It’s always an absolute privilege to be asked to write the introduction to the published work of a creator we have championed here at Broken Frontier. In the case of 2016 Broken Frontier ‘Six Small Press Creators to Watch‘ artist Jey Levang and their collection Rebels and Other Stories from Throwaway Press last year it was a particular pleasure.
Levang first came to my attention, as have many small pressers over the last few years, with a number of perfectly paced twist-in-the-tale short stories in the pages of that most supportive anthology series Dirty Rotten Comics. You may also be familiar with their work from their webcomic collaboration HeLL(P) with C. Vinter, or last year’s BOOM! Studios horror thriller miniseries Lazaretto with writer Clay McLeod Chapman.
I say a lot in that foreword about Levang’s deservedly growing profile in indie comics and I’m going to try not to plagiarise myself too much in this review. But I fear some crossover will be inevitable. Rebels brings together twelve of Levang’s comic strips in both colour and black and white, and includes work from Dirty Rotten Comics and stories originally published in their native Norway. It concludes with ‘Detour’, which I’m duty-bound to mention first saw print in our very own promotional showcase Broken Frontier Small Press Yearbook in 2017.
What immediately strikes the reader about the work presented here is how varied in theme and genre it is. From horror to slice-of-life work, visual allegory to bleak comedy, Levang is as at home with the bizarre and the weird as they are with the routine and the everyday. The 2-to-4-pagers from Dirty Rotten Comics were where they honed their craft for concise storytelling. Those tales include the graphic metaphor of ‘The Red Army’ (below left) wherein an ancient battleground proves highly effective representational imagery and ‘A Quite Ordinary But Not so Typical Morning’ (below right) which provides a study of teenage demonic life leading up to a cracking denouement/punchline the reader will be unlikely to see coming.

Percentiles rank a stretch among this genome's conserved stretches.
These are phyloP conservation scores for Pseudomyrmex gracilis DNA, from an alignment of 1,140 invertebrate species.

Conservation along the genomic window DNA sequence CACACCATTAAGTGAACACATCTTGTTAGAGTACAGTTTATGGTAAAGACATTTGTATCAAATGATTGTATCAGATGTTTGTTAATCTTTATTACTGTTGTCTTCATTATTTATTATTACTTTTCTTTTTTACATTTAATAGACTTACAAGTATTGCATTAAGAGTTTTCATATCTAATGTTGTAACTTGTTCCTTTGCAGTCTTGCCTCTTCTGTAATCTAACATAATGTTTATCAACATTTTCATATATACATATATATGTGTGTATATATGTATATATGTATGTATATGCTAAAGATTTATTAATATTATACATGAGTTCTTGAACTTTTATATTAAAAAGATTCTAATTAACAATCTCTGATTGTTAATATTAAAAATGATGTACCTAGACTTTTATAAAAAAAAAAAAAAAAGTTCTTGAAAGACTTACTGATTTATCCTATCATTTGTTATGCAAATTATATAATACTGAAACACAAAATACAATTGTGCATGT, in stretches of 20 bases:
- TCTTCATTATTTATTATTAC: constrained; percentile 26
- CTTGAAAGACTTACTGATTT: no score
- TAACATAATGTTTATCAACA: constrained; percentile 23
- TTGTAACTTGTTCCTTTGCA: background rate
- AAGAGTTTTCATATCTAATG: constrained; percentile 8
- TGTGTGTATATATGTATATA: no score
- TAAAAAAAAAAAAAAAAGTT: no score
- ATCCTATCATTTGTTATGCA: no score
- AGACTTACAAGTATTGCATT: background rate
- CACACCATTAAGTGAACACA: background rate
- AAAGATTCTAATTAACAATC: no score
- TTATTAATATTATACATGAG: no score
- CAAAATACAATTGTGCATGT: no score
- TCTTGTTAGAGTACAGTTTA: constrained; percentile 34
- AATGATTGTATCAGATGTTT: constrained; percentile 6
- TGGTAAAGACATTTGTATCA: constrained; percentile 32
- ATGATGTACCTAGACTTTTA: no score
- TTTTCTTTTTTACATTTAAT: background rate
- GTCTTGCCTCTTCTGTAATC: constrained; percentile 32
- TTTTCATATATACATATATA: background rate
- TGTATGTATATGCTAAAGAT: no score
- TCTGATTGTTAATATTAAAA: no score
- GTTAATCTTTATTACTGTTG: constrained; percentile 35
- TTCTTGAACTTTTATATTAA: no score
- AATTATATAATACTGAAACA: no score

It’s those stories that UK readers may be seeing for the first time, of course, that will be of special interest to much of the book’s audience and there are some intriguingly dark one-shots here. They range from the perpetual and inevitable inter-generational conflict of the dystopian ‘Peace’ to the poetic justice that comes from a hatred of dogs in ‘Karma’, the stark horror of which is all the more well realised for the deep shadowy artwork and claustrophobic panel structure. The prose-heavy, journal-style approach of ‘The Replacement’ with its account of a trip to a quarantined island and its strange inhabitants shows off Levang’s art as its most richly grotesque while the supernatural, time-crossing paradoxes of ‘The Door’ are Levang at their unnervingly, off-kilter best.
Pages from ‘Peace’ in Rebels
It feels a little odd to be talking about a story with a very tangible Broken Frontier link but ‘Detour’ from our 2017 Small Press Yearbook (top banner image) wherein an amusement park visit leads to a cross-dimensional jaunt for a group of teenagers is a fast-paced, surreal romp that spotlights one of the greatest strengths of Levang’s comics – their intuitive and stunning use of colour to accentuate mood and theme.
Pages from ‘The Door’ (left) and ‘Karma’ (right)
As I say in the book’s intro the stories presented here are unsettling, mischievous, brooding and witty in equal measure and Levang’s frenetic, exaggerated cartooning has that rare quality of equal appeal to both an indie, alt small press crowd and a more “mainstream”, genre comics audience. Given the timeframe over which the entries in Rebels were created some are, understandably, more assured and confident in their storytelling than others but this remains an excellent introduction to a remarkable talent already proving their promise in the US serial comics arena.